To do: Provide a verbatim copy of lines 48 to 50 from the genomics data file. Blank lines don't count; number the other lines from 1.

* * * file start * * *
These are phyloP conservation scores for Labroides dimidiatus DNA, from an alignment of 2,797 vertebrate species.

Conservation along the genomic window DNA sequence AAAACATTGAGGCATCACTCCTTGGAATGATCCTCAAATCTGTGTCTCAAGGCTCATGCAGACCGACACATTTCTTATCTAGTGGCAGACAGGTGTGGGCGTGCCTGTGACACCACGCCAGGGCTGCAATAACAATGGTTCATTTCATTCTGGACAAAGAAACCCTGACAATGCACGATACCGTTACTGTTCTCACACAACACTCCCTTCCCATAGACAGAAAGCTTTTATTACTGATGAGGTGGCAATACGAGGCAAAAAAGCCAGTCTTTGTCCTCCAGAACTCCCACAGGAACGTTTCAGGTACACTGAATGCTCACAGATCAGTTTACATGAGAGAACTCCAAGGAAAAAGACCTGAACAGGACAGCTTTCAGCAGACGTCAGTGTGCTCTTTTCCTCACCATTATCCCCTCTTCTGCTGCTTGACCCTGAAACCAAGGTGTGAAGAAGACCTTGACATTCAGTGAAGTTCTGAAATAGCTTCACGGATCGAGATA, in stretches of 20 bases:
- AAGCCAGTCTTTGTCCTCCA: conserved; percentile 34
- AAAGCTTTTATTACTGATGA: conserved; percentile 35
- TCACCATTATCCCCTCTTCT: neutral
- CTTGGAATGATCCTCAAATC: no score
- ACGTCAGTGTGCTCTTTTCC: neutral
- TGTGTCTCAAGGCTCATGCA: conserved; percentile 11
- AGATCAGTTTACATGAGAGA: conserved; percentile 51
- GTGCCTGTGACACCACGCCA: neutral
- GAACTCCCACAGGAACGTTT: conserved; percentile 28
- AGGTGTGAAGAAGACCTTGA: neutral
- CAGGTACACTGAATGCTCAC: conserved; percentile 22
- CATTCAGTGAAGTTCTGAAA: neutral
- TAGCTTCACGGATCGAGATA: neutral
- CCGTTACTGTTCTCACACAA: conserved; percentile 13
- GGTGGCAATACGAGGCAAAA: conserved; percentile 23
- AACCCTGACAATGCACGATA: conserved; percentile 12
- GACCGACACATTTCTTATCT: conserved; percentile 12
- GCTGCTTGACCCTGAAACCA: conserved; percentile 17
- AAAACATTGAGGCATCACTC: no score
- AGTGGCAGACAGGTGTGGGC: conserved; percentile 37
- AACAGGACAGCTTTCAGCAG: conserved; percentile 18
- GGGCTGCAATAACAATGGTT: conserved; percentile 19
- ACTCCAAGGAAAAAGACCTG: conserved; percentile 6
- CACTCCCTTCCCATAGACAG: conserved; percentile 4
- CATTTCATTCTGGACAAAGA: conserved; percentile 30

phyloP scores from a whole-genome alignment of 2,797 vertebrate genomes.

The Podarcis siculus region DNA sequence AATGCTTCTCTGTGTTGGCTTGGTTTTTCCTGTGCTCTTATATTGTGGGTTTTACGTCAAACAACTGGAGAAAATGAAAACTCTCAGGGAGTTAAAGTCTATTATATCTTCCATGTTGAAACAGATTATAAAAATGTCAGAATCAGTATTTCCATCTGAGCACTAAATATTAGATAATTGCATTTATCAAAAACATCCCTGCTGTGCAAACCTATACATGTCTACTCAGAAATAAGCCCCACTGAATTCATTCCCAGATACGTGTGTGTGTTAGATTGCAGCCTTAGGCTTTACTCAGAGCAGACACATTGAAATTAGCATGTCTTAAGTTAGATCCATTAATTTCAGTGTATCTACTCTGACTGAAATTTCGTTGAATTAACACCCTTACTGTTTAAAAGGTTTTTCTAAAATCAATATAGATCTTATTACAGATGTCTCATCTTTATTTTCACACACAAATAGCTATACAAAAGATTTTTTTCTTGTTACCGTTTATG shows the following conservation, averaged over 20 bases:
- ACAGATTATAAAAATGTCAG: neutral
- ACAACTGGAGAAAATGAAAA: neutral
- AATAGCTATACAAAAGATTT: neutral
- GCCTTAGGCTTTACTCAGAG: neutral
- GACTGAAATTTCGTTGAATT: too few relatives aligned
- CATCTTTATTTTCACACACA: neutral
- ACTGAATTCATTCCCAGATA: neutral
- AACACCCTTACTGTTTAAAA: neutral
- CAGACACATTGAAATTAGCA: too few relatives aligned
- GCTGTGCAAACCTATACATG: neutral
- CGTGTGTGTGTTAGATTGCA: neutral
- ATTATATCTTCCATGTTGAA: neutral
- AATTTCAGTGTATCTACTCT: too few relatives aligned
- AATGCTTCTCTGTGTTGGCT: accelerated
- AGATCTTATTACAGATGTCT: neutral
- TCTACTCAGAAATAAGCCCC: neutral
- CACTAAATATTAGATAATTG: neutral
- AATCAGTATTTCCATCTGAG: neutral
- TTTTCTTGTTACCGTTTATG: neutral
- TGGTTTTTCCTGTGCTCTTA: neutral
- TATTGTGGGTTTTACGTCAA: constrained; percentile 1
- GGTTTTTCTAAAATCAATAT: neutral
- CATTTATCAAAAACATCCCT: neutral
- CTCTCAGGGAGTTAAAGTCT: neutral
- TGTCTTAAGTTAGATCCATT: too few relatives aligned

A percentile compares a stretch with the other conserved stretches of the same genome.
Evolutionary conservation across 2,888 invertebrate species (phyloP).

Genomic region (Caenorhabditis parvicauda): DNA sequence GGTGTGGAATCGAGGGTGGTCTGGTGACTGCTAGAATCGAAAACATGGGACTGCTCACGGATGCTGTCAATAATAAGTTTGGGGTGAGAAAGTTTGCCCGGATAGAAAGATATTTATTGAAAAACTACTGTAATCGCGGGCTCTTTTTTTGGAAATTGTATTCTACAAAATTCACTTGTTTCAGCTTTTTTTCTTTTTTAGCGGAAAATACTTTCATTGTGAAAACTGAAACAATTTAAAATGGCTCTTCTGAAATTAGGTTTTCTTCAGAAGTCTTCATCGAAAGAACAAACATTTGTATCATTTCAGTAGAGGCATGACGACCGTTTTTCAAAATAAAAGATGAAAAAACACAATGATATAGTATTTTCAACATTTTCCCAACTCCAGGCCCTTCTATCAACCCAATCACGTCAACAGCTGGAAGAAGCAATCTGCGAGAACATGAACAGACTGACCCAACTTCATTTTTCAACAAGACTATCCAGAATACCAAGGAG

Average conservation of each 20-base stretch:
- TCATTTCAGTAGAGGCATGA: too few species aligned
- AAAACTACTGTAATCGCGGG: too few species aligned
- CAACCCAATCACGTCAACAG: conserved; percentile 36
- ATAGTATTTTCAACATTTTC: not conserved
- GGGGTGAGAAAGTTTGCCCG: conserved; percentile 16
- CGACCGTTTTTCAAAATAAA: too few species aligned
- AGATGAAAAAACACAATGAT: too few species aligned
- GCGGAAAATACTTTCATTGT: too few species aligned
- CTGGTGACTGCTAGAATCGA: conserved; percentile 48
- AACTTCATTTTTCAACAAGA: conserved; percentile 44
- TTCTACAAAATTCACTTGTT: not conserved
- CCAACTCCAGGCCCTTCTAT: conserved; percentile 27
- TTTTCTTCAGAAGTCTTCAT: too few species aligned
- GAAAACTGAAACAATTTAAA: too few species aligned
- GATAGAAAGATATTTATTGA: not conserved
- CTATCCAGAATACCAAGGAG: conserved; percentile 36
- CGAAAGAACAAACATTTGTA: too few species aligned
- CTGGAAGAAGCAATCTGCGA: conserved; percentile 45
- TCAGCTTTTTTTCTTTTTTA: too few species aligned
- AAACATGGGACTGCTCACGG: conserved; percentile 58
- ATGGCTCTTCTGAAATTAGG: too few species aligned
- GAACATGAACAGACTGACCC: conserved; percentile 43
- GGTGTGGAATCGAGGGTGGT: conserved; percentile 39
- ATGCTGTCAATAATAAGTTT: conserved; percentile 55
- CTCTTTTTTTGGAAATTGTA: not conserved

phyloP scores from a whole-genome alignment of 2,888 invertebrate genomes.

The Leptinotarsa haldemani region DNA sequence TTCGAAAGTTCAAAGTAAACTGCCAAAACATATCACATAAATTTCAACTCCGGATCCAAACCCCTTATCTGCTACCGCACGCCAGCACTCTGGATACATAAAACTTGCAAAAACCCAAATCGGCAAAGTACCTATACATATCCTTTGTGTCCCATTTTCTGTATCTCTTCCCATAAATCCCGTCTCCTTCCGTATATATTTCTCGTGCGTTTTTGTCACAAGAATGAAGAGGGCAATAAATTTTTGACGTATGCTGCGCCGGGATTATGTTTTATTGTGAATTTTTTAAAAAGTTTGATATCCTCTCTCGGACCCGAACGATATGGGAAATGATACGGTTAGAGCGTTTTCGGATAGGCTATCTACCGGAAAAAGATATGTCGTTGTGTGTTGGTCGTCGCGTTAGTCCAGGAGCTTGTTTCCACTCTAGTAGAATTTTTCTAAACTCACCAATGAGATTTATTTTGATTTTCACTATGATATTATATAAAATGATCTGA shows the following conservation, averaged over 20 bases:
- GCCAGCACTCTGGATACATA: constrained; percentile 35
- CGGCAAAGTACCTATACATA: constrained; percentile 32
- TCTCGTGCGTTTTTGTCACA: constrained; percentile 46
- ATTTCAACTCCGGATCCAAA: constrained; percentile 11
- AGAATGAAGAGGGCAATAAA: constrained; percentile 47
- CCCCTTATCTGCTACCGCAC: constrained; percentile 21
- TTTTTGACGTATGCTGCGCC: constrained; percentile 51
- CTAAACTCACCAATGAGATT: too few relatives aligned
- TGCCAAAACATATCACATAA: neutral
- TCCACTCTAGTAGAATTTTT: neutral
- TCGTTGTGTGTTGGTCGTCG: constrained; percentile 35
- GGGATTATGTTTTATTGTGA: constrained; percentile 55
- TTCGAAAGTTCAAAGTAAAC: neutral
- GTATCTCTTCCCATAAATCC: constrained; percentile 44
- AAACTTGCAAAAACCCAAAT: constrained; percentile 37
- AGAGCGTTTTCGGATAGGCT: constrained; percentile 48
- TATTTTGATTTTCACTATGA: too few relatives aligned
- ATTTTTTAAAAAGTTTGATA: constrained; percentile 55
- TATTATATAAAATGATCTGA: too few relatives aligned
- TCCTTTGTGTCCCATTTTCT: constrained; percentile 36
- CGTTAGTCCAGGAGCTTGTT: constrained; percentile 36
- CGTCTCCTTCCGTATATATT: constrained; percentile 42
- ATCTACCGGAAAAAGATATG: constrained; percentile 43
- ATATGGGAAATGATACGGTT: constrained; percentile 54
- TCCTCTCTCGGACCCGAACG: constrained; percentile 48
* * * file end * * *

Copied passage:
- TTTTCTTGTTACCGTTTATG: neutral
- TGGTTTTTCCTGTGCTCTTA: neutral
- TATTGTGGGTTTTACGTCAA: constrained; percentile 1